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. Last Updated: 07/27/2016

UES Blasts Government Threat to Tax Fund

With the government threatening to abolish a $1 billion tax-exempt fund and demanding lower electricity tariffs for industry, power monopoly Unified Energy Systems hit back Monday, saying less money for investment would lead to "crisis" and that its charges to enterprises are vastly lower than in the West.

First Deputy Prime Minister Anatoly Chubais reportedly agreed Saturday with a concept for monopoly reform that would eliminate the UES investment fund -- akin to Gazprom's "stabilization" fund -- which the utility says funnels $1 billion annually into Russia's regions to lease power transmission lines.

"In this case, we see two options: either allow us to raise tariff rates from existing levels, although we already announced a lowering of tariffs in 1997, or find other financial means such as issuing stock and debt," Alexander Lopatin, UES' acting administrative director, told Reuters on Monday. Abolishing the investment fund would lead to higher taxes for UES and could pull the industry into a "crisis situation," Lopatin said.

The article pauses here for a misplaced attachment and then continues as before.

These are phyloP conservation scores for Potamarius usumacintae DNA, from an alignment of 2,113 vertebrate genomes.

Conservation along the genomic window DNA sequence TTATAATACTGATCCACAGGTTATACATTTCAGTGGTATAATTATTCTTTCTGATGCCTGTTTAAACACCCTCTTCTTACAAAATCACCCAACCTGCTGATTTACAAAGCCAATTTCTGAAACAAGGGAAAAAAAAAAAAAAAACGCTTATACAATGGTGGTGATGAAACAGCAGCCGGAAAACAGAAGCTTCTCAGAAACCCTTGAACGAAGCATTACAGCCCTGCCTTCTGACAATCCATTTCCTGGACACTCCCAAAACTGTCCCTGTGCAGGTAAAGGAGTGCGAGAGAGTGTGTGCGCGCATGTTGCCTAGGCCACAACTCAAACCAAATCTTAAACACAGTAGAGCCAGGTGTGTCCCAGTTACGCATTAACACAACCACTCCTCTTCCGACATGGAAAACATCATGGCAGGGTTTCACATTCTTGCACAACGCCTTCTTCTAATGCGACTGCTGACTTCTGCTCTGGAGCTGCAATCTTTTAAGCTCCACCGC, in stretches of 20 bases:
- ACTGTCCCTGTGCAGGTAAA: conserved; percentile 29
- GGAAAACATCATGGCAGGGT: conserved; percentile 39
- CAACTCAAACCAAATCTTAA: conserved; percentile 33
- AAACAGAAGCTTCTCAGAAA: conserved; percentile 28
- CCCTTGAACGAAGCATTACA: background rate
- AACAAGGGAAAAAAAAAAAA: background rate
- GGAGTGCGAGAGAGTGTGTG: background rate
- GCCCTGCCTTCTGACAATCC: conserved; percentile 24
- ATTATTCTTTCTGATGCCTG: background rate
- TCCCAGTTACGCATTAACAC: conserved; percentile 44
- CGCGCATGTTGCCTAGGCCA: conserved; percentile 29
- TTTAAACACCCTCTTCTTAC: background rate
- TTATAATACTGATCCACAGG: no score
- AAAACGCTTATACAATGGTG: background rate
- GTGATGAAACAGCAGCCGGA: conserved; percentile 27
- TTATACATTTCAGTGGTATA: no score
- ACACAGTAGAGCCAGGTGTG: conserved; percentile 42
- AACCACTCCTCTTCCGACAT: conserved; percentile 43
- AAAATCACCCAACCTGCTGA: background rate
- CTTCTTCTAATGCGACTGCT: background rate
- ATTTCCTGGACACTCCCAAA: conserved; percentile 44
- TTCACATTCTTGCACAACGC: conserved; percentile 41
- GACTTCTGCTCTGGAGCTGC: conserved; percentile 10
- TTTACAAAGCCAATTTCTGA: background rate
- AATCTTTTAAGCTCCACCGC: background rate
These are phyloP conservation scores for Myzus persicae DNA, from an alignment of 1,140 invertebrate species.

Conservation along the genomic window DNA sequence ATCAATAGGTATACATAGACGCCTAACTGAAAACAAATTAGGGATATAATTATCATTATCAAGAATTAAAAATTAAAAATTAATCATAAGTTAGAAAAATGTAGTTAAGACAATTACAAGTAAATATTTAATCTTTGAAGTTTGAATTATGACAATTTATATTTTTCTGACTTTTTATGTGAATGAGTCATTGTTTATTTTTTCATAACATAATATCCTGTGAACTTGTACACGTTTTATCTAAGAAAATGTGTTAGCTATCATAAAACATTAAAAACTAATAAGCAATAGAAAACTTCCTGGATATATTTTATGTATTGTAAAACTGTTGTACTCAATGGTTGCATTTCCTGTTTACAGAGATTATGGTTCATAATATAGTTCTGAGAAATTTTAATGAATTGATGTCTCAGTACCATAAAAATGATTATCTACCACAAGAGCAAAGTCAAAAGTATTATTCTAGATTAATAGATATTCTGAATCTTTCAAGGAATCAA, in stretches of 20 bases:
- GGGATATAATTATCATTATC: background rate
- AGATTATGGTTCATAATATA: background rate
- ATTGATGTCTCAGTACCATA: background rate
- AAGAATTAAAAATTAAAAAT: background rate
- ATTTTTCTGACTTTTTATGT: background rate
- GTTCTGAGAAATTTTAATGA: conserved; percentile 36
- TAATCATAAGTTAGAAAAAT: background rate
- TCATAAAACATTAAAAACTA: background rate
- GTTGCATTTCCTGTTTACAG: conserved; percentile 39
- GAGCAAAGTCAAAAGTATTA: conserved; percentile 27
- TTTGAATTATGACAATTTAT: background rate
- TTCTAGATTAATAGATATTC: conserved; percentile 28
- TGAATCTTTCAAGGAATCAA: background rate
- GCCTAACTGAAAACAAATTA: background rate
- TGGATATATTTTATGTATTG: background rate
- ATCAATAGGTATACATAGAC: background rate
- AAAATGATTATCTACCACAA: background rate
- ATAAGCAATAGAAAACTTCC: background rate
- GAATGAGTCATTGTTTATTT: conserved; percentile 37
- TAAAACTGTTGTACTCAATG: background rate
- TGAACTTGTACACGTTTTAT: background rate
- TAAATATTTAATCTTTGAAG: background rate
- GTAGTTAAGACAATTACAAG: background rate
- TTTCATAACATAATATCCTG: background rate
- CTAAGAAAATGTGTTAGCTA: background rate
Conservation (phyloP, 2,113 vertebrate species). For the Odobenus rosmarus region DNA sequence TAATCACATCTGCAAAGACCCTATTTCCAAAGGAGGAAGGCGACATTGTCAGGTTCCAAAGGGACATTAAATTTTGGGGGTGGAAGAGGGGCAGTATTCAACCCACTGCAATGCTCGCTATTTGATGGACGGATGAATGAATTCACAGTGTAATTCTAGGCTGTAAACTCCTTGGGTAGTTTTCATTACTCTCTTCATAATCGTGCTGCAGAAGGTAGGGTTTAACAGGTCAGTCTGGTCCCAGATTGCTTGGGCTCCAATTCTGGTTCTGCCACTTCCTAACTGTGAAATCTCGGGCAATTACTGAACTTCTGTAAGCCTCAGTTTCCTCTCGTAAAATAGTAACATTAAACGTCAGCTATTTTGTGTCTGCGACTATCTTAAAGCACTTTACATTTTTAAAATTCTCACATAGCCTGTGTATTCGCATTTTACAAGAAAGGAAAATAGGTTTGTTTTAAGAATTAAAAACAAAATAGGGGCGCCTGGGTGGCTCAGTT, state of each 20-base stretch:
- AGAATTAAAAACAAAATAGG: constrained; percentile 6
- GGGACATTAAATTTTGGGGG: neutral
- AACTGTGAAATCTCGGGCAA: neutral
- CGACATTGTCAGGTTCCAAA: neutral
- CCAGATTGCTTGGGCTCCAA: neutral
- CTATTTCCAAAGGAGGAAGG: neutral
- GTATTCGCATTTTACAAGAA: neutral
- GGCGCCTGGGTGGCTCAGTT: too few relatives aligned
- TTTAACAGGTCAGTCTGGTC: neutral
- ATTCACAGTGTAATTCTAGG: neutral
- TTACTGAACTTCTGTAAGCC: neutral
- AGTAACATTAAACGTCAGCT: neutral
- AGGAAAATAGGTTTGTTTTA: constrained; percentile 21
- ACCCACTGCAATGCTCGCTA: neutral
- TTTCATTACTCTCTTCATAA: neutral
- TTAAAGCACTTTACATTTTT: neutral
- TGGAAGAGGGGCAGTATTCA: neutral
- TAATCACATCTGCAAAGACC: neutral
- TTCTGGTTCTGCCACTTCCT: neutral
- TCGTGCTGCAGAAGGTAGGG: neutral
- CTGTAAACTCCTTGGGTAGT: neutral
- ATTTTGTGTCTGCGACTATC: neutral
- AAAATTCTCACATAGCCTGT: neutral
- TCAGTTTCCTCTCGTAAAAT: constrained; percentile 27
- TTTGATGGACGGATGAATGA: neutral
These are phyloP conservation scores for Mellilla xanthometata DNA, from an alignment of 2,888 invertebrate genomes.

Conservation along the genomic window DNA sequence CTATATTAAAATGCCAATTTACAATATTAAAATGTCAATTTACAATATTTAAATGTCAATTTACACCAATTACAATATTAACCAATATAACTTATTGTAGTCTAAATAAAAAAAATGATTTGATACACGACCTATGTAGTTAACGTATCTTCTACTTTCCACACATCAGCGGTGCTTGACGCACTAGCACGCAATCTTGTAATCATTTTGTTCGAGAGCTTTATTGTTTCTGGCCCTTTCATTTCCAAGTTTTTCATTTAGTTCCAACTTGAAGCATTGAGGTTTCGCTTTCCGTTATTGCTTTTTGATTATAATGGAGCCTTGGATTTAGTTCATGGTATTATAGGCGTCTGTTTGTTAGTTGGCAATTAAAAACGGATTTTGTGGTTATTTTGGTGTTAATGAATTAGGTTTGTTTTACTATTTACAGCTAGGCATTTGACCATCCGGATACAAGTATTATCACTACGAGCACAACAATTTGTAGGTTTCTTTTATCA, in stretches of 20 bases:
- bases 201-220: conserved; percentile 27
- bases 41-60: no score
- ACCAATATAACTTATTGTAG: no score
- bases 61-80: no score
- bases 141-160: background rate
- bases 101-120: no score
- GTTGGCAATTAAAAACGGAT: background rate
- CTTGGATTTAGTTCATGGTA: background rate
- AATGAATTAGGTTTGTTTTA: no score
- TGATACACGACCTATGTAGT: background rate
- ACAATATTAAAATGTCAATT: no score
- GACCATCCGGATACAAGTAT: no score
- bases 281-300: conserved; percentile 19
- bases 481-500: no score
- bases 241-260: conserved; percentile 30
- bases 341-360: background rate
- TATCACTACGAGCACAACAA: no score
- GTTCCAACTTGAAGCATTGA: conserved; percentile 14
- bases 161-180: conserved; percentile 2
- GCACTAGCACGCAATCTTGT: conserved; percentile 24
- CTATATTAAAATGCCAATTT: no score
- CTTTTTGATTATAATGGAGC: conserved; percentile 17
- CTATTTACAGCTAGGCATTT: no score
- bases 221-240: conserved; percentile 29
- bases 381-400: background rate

But analysts say the fund is now used less for investment than for UES to cover nonpayment of bills from favored customers.

The move is the latest government salvo against Russia's natural monopolies. Newly appointed First Deputy Prime Minister Boris Nemtsov declared last week that the country's large industrial customers should pay less for power, and that suppliers should be allowed to sell electricity freely on the market rather than going through the UES monopoly. Residential customers, however, would pay more under Nemtsov's plan, which seeks to rebalance electricity rates and shift the bulk of monthly bills onto residential users, as is the norm in many other countries.

Vitaly Kuzmin, first deputy head of the economics department at UES, told Interfax on Monday that Russian enterprises were charged an average of 4.2 cents per kilowatt-hour and households at 1.45 cents/kwh -- a ratio company officials said they would like to reverse.

Kuzmin said that, for industrial customers, the costs compare with an average of 4.7 cents in the United States, 6 cents in France, 6.8 cents in Britain, 10.1 cents in Germany and 18.5 cents in Japan. Only Canada's industries pay less, he said, at an average 3.8 cents.

Residential customers pay an average of 8.4 cents in the United States, 6 cents in Canada, 12.4 cents in Britain, 20.4 cents in Germany, 16.4 cents in France and 26.9 cents in Japan, according to Kuzmin.

While analysts conceded that UES' industrial rates are lower than in Western countries, they said the comparison was not entirely valid because Russia's rate structure so heavily favors residential users. But they said Kuzmin's remarks, more importantly than the figures, might be a sign that the company is prepared to bargain with the government over restructuring.

"To my mind, RAO UES wants tariffs to be low," said Alexei Minaev, utilities analyst at Rye Man & Gor Securities. "[UES] represents the interests of government and state, which wants to see low tariffs in order to stimulate growth."